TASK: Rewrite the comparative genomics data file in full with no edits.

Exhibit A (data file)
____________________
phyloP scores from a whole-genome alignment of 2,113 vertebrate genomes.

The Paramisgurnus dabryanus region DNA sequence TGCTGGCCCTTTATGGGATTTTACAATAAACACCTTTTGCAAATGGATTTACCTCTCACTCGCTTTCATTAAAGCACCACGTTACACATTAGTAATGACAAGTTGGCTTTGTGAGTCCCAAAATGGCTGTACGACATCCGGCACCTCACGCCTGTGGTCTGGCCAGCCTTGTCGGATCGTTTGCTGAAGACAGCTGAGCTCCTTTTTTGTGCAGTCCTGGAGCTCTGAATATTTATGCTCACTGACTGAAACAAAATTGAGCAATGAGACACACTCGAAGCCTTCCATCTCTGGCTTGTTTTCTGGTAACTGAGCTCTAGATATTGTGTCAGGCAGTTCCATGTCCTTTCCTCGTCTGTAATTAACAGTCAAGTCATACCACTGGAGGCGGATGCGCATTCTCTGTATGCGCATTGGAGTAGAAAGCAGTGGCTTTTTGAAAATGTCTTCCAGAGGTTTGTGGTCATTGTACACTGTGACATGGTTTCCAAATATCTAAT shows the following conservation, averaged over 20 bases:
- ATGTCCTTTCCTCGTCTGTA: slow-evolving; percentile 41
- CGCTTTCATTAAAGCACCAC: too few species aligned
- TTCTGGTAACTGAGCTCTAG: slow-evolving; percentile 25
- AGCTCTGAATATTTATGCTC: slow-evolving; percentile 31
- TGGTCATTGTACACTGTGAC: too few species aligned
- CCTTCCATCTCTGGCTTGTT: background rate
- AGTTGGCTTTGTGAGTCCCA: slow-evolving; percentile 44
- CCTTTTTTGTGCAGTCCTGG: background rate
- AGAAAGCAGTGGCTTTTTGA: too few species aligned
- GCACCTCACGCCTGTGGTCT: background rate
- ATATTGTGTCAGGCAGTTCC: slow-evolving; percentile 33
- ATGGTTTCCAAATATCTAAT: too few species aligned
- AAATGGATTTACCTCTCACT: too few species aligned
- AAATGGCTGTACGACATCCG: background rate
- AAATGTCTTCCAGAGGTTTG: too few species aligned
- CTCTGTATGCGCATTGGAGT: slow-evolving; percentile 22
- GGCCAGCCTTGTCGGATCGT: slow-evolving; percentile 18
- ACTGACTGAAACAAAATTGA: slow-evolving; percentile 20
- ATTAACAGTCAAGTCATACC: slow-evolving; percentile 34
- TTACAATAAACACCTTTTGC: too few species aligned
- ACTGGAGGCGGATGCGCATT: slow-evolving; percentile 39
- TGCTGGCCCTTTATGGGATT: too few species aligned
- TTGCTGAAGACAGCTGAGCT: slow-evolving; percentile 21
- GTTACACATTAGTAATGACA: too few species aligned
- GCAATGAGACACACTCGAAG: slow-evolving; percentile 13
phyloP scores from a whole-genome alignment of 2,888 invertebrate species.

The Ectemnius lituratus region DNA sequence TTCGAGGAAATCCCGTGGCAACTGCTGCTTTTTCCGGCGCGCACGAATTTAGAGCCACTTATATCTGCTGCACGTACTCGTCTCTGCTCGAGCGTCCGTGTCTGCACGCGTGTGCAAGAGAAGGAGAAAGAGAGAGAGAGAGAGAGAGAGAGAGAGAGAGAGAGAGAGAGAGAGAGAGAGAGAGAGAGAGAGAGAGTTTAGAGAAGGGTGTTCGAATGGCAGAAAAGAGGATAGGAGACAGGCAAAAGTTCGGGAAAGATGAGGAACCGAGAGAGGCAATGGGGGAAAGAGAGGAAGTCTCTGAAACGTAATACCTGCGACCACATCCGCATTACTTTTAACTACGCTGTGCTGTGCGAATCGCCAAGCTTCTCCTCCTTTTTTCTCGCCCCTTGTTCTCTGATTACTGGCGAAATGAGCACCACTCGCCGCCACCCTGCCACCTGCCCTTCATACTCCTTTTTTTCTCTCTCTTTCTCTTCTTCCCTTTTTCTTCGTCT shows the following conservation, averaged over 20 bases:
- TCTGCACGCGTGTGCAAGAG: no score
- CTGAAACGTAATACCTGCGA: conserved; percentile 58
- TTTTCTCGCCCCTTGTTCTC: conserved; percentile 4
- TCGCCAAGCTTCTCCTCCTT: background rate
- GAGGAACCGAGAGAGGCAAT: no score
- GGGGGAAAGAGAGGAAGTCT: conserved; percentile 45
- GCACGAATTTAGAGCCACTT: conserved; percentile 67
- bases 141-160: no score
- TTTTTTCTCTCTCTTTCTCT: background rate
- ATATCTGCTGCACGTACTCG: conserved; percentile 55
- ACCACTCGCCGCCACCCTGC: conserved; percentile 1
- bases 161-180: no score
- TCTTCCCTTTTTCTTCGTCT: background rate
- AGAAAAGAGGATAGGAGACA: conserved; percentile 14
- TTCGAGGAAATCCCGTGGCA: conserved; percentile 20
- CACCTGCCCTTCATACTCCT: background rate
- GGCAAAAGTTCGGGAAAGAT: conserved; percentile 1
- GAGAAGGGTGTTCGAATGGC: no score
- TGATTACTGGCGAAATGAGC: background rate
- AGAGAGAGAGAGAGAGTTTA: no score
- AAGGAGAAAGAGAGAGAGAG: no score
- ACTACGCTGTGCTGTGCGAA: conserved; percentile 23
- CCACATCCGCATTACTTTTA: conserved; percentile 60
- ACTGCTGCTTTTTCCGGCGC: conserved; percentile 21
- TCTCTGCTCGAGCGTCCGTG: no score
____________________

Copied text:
phyloP scores from a whole-genome alignment of 2,113 vertebrate genomes.

The Paramisgurnus dabryanus region DNA sequence TGCTGGCCCTTTATGGGATTTTACAATAAACACCTTTTGCAAATGGATTTACCTCTCACTCGCTTTCATTAAAGCACCACGTTACACATTAGTAATGACAAGTTGGCTTTGTGAGTCCCAAAATGGCTGTACGACATCCGGCACCTCACGCCTGTGGTCTGGCCAGCCTTGTCGGATCGTTTGCTGAAGACAGCTGAGCTCCTTTTTTGTGCAGTCCTGGAGCTCTGAATATTTATGCTCACTGACTGAAACAAAATTGAGCAATGAGACACACTCGAAGCCTTCCATCTCTGGCTTGTTTTCTGGTAACTGAGCTCTAGATATTGTGTCAGGCAGTTCCATGTCCTTTCCTCGTCTGTAATTAACAGTCAAGTCATACCACTGGAGGCGGATGCGCATTCTCTGTATGCGCATTGGAGTAGAAAGCAGTGGCTTTTTGAAAATGTCTTCCAGAGGTTTGTGGTCATTGTACACTGTGACATGGTTTCCAAATATCTAAT shows the following conservation, averaged over 20 bases:
- ATGTCCTTTCCTCGTCTGTA: slow-evolving; percentile 41
- CGCTTTCATTAAAGCACCAC: too few species aligned
- TTCTGGTAACTGAGCTCTAG: slow-evolving; percentile 25
- AGCTCTGAATATTTATGCTC: slow-evolving; percentile 31
- TGGTCATTGTACACTGTGAC: too few species aligned
- CCTTCCATCTCTGGCTTGTT: background rate
- AGTTGGCTTTGTGAGTCCCA: slow-evolving; percentile 44
- CCTTTTTTGTGCAGTCCTGG: background rate
- AGAAAGCAGTGGCTTTTTGA: too few species aligned
- GCACCTCACGCCTGTGGTCT: background rate
- ATATTGTGTCAGGCAGTTCC: slow-evolving; percentile 33
- ATGGTTTCCAAATATCTAAT: too few species aligned
- AAATGGATTTACCTCTCACT: too few species aligned
- AAATGGCTGTACGACATCCG: background rate
- AAATGTCTTCCAGAGGTTTG: too few species aligned
- CTCTGTATGCGCATTGGAGT: slow-evolving; percentile 22
- GGCCAGCCTTGTCGGATCGT: slow-evolving; percentile 18
- ACTGACTGAAACAAAATTGA: slow-evolving; percentile 20
- ATTAACAGTCAAGTCATACC: slow-evolving; percentile 34
- TTACAATAAACACCTTTTGC: too few species aligned
- ACTGGAGGCGGATGCGCATT: slow-evolving; percentile 39
- TGCTGGCCCTTTATGGGATT: too few species aligned
- TTGCTGAAGACAGCTGAGCT: slow-evolving; percentile 21
- GTTACACATTAGTAATGACA: too few species aligned
- GCAATGAGACACACTCGAAG: slow-evolving; percentile 13
phyloP scores from a whole-genome alignment of 2,888 invertebrate species.

The Ectemnius lituratus region DNA sequence TTCGAGGAAATCCCGTGGCAACTGCTGCTTTTTCCGGCGCGCACGAATTTAGAGCCACTTATATCTGCTGCACGTACTCGTCTCTGCTCGAGCGTCCGTGTCTGCACGCGTGTGCAAGAGAAGGAGAAAGAGAGAGAGAGAGAGAGAGAGAGAGAGAGAGAGAGAGAGAGAGAGAGAGAGAGAGAGAGAGAGAGAGTTTAGAGAAGGGTGTTCGAATGGCAGAAAAGAGGATAGGAGACAGGCAAAAGTTCGGGAAAGATGAGGAACCGAGAGAGGCAATGGGGGAAAGAGAGGAAGTCTCTGAAACGTAATACCTGCGACCACATCCGCATTACTTTTAACTACGCTGTGCTGTGCGAATCGCCAAGCTTCTCCTCCTTTTTTCTCGCCCCTTGTTCTCTGATTACTGGCGAAATGAGCACCACTCGCCGCCACCCTGCCACCTGCCCTTCATACTCCTTTTTTTCTCTCTCTTTCTCTTCTTCCCTTTTTCTTCGTCT shows the following conservation, averaged over 20 bases:
- TCTGCACGCGTGTGCAAGAG: no score
- CTGAAACGTAATACCTGCGA: conserved; percentile 58
- TTTTCTCGCCCCTTGTTCTC: conserved; percentile 4
- TCGCCAAGCTTCTCCTCCTT: background rate
- GAGGAACCGAGAGAGGCAAT: no score
- GGGGGAAAGAGAGGAAGTCT: conserved; percentile 45
- GCACGAATTTAGAGCCACTT: conserved; percentile 67
- bases 141-160: no score
- TTTTTTCTCTCTCTTTCTCT: background rate
- ATATCTGCTGCACGTACTCG: conserved; percentile 55
- ACCACTCGCCGCCACCCTGC: conserved; percentile 1
- bases 161-180: no score
- TCTTCCCTTTTTCTTCGTCT: background rate
- AGAAAAGAGGATAGGAGACA: conserved; percentile 14
- TTCGAGGAAATCCCGTGGCA: conserved; percentile 20
- CACCTGCCCTTCATACTCCT: background rate
- GGCAAAAGTTCGGGAAAGAT: conserved; percentile 1
- GAGAAGGGTGTTCGAATGGC: no score
- TGATTACTGGCGAAATGAGC: background rate
- AGAGAGAGAGAGAGAGTTTA: no score
- AAGGAGAAAGAGAGAGAGAG: no score
- ACTACGCTGTGCTGTGCGAA: conserved; percentile 23
- CCACATCCGCATTACTTTTA: conserved; percentile 60
- ACTGCTGCTTTTTCCGGCGC: conserved; percentile 21
- TCTCTGCTCGAGCGTCCGTG: no score